Multiple-scattering in radar systems: A review

The core information for this publication's citation.: 
Battaglia, A., S. Tanelli, S. Kobayashi, D. Zrnic, R. J. Hogan, and C. Simmer (2010), Multiple-scattering in radar systems: A review, J. Quant. Spectrosc. Radiat. Transfer, 111, 917-947, doi:10.1016/j.jqsrt.2009.11.024.
Abstract: 

Although extensively studied within the lidar community, the multiple scattering phenomenon has always been considered a rare curiosity by radar meteorologists. Up to few years ago its appearance has only been associated with two- or three-bodyscattering features (e.g. hail flares and mirror images) involving highly reflective surfaces.

Recent atmospheric research aimed at better understanding of the water cycle and the role played by clouds and precipitation in affecting the Earth’s climate has driven the deployment of high frequency radars in space. Examples are the TRMM 13.5 GHz, the CloudSat 94 GHz, the upcoming EarthCARE 94 GHz, and the GPM dual 13–35 GHz radars. These systems are able to detect the vertical distribution of hydrometeors and thus provide crucial feedbacks for radiation and climate studies. The shift towards higher frequencies increases the sensitivity to hydrometeors, improves the spatial resolution and reduces the size and weight of the radar systems. On the other hand, higher frequency radars are affected by stronger extinction, especially in the presence of large precipitating particles (e.g. raindrops or hail particles), which may eventually drive the signal below the minimum detection threshold. In such circumstances the interpretation of the radar equation via the single scattering approximation may be problematic. Errors will be large when the radiation emitted from the radar after interacting more than once with the medium still contributes substantially to the received power. This is the case if the transport mean-free-path becomes comparable with the instrument footprint (determined by the antenna beam-width and the platform altitude).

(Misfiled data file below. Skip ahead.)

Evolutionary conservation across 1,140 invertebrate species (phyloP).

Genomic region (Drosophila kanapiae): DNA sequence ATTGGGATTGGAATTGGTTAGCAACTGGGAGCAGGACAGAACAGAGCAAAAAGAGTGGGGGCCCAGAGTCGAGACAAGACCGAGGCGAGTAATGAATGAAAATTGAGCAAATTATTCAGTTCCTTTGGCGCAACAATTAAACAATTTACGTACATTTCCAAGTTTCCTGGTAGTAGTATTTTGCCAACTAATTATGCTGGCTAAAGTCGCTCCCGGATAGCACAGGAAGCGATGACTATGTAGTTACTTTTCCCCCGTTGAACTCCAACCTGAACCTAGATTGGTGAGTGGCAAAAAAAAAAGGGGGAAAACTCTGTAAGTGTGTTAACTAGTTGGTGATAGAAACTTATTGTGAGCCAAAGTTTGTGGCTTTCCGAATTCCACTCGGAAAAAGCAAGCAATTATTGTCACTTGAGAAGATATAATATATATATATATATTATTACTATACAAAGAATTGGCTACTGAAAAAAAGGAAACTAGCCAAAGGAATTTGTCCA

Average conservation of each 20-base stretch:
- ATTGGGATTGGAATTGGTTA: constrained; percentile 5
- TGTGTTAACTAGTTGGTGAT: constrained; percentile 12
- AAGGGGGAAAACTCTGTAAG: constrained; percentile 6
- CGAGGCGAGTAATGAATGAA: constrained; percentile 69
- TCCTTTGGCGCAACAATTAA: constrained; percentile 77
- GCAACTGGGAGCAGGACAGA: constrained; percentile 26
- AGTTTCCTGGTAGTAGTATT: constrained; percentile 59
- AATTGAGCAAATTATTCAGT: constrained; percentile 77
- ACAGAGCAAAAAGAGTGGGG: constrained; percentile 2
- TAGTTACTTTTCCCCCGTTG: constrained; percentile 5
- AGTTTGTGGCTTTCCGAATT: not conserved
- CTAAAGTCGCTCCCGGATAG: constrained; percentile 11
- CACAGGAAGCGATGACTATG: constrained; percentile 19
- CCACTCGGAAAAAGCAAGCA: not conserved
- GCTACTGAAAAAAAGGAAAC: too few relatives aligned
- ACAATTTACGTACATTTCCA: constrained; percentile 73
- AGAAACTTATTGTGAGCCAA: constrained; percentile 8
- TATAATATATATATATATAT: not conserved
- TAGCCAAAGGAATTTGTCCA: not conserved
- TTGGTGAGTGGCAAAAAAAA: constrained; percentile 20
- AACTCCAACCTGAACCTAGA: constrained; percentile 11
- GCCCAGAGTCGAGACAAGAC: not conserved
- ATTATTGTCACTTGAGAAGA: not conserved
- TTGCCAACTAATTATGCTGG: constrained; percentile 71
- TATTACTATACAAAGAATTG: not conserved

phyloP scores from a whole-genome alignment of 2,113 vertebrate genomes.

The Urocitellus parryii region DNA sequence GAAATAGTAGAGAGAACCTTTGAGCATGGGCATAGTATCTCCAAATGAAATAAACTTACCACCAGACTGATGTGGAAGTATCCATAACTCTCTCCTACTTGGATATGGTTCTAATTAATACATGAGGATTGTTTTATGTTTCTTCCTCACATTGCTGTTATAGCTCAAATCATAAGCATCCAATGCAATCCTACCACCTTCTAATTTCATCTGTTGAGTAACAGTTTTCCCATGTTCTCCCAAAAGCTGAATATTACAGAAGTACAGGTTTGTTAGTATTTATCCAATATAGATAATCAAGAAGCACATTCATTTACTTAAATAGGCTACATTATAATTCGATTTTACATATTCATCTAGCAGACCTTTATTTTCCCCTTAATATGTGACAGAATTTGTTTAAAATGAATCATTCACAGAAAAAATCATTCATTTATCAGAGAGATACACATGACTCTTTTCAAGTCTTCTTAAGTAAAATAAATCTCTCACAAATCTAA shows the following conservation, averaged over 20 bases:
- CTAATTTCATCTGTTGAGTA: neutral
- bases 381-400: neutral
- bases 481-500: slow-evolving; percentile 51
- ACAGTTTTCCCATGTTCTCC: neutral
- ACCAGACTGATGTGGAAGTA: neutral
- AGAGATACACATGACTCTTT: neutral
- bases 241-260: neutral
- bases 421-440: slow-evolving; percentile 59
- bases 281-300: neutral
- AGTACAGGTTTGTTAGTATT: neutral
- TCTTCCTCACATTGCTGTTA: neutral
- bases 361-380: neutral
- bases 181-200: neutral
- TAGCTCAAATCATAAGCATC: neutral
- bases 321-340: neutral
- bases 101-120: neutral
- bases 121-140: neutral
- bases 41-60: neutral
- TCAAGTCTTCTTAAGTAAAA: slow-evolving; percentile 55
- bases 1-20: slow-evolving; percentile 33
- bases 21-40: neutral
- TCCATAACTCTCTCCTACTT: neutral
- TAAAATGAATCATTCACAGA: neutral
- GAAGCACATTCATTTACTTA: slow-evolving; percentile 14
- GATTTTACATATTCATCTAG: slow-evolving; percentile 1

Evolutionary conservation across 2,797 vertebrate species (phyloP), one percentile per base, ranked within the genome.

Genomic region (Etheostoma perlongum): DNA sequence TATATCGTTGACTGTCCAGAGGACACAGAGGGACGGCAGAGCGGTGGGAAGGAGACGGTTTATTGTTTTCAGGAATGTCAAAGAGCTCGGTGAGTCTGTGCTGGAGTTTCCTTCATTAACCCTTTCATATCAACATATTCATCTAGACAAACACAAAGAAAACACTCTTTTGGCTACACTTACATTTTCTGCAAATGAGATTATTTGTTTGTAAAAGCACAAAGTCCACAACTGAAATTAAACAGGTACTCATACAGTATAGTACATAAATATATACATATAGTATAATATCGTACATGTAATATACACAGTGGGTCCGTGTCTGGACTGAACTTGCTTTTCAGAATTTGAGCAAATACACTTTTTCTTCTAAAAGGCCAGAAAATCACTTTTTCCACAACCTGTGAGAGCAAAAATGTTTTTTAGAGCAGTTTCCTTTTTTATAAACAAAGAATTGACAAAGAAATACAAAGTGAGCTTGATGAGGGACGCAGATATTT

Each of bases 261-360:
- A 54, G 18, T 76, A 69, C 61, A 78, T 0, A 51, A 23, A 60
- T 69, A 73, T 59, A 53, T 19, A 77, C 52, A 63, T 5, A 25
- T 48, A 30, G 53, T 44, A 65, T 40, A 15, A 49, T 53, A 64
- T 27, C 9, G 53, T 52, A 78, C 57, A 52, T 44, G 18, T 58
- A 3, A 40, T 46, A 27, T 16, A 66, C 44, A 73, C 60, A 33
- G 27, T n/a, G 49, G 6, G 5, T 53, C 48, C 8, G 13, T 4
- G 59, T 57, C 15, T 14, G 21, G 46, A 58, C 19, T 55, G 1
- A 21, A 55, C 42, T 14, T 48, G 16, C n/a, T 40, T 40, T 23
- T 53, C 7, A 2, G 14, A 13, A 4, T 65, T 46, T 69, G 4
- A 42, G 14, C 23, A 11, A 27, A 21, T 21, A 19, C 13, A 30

This situation resembles to what has already been experienced in lidar observations, but with a predominance of wide- versus small-angle scattering events. At millimeter wavelengths, hydrometeors diffuse radiation rather isotropically compared to the visible or near infrared region where scattering is predominantly in the forward direction. A complete understanding of radiation transport modeling and data analysis methods under wide-angle multiple scattering conditions is mandatory for a correct interpretation of echoes observed by space-borne millimeter radars.

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CloudSat